Article
4/9/2020
Image of two soldiers organizing medical supplies

More than 28,000 National Guardsmen are helping to fight the coronavirus across America

Recommended Content:

Coronavirus

Authorization to Employ Military Medical Capabilities to Treat COVID-19 Patients

Publication
4/8/2020

Effective immediately, the Commander, U.S Northern Command, is authorized, as he deems necessary and appropriate, to employ military medical capabilities under his operational control to treat patients who have contracted coronavirus disease 2019 (COVID-19).

Recommended Content:

Coronavirus

Defense Health Official Urges Personnel, Families to Wear Face Masks

Article
4/8/2020
Image of a soldier wearing a face mask

The face-covering mask can be fashioned from simple household items.

Recommended Content:

Coronavirus

Talking to children about COVID-19 helps them feel safe and secure

Article
4/8/2020
mage of a mom and two kids sitting on house steps

USU expert advises tailoring messages for different age groups

Recommended Content:

Coronavirus

Decision Memorandum on TRICARE Implementation of the "Families First Coronavirus Response Act"

Publication
4/7/2020

The Families First Coronavirus Response Act, Public Law 116-127, Division F, Section 6006(a), limits TRICARE authority to impose copayment or other cost-sharing for novel coronavirus (COVID-19) testing and related provider visits that result in orders for or administration of Food and Drug Administration (FDA) approved, cleared, or authorized diagnostic products. In order for the Defense Health Agency (DHA) to implement, the Assistant Secretary of Defense for Health Affairs (ASD(HA)) must acknowledge the self-executing authority of the statute and direct the Director, DHA, or designee, to issue guidance implementing the statutory provisions.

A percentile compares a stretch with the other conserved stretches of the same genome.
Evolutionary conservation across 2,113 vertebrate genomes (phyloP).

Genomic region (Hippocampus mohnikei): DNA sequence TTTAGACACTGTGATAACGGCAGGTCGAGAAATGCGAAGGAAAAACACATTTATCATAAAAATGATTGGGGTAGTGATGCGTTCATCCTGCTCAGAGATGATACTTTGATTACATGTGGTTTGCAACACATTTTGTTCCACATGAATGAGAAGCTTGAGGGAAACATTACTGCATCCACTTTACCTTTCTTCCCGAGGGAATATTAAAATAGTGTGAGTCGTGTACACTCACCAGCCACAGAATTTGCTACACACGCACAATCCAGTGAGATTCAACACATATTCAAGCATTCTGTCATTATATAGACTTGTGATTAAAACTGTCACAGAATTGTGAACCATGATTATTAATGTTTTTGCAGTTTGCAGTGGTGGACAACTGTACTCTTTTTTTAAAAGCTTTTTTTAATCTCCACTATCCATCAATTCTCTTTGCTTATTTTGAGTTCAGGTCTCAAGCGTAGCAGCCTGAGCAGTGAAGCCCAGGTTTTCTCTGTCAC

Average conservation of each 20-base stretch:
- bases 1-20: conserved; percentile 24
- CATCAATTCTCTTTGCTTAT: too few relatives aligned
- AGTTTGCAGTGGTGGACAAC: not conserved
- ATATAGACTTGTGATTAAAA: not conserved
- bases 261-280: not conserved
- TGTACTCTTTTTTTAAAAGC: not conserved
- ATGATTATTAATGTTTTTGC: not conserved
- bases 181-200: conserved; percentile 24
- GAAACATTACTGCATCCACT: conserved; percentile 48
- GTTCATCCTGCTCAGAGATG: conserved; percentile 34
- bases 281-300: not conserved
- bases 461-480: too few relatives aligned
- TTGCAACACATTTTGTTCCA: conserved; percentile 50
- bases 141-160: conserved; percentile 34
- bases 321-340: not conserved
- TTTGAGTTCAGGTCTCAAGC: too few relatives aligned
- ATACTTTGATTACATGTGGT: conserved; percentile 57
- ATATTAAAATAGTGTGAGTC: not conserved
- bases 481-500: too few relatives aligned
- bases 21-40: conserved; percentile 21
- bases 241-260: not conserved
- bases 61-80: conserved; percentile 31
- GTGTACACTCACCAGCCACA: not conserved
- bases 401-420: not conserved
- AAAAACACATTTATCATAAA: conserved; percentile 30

Recommended Content:

TRICARE Health Program | Coronavirus

Joint Staff Surgeon Praises Americans Stepping Up to Help COVID-19 Victims

Article
4/7/2020
Image of hospital staff holding a meeting

It's about people helping people, flattening the curve, and slowing the spread of the pandemic so hospitals have a bit more time to prepare.

Recommended Content:

Coronavirus

New York City emergency room doc joins Air National Guard as flight surgeon

Article
4/6/2020
Image of flight surgeon

Paladino is Associate Professor of Emergency Medicine at SUNY Downstate Medical Center and also at Kings County Hospital Center.

Recommended Content:

Coronavirus | Heroes Behind the Mask